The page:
After my three days in Myrtle Beach, I came home with lots of useful information and a more “can-do” attitude. If I had to choose just one idea that has stayed with me after all these weeks, it’s this one: writing is work. Just like any other endeavor, if you want to be successful at it, you’re going to have to do the time. Hmmm. I think I just got the idea for my next post!

No Head Hopping

The first afternoon of the SCWW Annual Conference in Myrtle Beach was just as informative as the first morning. After a delicious lunch enjoyed while overlooking the beautiful Atlantic Ocean, I attended a session by David Coe, award winner and author of twelve books. In case you haven’t heard of him, he wrote the novelization of director Ridley Scott’s movie Robin Hood, starring Russell Crowe. Quick, energetic, and informative, Coe offered some suggestions for editing one’s own work and then gave several recommendations for writing in general.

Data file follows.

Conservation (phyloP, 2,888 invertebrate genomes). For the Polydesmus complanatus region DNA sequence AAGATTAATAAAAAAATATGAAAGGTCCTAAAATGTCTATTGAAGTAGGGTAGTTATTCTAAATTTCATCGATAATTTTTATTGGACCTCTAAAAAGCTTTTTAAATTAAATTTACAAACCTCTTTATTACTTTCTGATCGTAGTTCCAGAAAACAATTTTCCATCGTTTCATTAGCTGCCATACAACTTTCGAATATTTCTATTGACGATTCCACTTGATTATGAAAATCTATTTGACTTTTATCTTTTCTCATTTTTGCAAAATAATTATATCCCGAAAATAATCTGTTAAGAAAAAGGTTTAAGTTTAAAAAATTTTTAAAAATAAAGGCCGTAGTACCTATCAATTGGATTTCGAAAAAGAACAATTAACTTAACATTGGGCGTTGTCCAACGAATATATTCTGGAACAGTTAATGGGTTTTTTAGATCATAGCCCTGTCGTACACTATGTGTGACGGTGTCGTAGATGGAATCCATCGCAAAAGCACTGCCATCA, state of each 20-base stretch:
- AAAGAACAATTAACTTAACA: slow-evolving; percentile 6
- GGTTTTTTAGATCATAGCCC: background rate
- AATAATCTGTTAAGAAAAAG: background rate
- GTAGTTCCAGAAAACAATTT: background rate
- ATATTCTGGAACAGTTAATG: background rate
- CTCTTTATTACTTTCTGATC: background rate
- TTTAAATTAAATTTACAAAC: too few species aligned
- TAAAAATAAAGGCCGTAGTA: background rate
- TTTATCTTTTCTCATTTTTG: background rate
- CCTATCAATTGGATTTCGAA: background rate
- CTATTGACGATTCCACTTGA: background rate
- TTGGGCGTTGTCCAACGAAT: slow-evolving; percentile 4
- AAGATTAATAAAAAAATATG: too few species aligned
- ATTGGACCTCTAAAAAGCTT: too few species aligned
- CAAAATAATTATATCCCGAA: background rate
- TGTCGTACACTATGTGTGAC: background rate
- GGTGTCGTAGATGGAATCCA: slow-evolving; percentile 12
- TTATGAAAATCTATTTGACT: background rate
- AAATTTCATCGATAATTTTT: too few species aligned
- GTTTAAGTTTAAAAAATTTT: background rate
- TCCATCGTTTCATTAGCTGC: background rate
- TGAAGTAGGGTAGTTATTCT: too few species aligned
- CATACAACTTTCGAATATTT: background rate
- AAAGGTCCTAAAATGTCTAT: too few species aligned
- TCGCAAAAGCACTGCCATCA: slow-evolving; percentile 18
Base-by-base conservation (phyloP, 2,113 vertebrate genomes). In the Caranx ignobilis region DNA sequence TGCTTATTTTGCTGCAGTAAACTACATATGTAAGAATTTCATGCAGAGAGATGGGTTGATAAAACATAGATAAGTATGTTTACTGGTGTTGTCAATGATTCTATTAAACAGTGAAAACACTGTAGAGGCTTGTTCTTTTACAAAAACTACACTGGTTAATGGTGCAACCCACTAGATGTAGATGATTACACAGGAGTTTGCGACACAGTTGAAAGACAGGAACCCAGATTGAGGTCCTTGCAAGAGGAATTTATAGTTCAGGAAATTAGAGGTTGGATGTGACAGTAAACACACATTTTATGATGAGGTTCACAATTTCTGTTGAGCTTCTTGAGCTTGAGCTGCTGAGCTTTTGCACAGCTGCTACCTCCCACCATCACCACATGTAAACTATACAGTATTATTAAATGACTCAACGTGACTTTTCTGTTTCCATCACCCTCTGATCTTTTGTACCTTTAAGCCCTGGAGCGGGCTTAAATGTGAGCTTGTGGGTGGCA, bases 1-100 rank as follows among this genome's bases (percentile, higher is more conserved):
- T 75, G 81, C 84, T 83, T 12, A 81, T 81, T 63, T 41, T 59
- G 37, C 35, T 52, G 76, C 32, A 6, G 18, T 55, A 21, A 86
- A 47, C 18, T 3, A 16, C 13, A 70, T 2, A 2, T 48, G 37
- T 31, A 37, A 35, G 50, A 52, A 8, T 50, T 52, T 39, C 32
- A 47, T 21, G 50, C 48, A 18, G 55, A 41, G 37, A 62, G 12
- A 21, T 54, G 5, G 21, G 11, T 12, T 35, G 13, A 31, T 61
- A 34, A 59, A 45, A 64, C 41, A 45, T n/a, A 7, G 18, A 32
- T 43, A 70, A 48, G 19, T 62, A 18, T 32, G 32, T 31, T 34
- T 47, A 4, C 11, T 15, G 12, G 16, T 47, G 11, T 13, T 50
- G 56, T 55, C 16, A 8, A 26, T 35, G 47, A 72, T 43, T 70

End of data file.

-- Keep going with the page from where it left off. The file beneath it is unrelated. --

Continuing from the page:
The first afternoon of the SCWW Annual Conference in Myrtle Beach was just as informative as the first morning. After a delicious lunch enjoyed while overlooking the beautiful Atlantic Ocean, I attended a session by David Coe, award winner and author of twelve books. In case you haven’t heard of him, he wrote the novelization of director Ridley Scott’s movie Robin Hood, starring Russell Crowe. Quick, energetic, and informative, Coe offered some suggestions for editing one’s own work and then gave several recommendations for writing in general.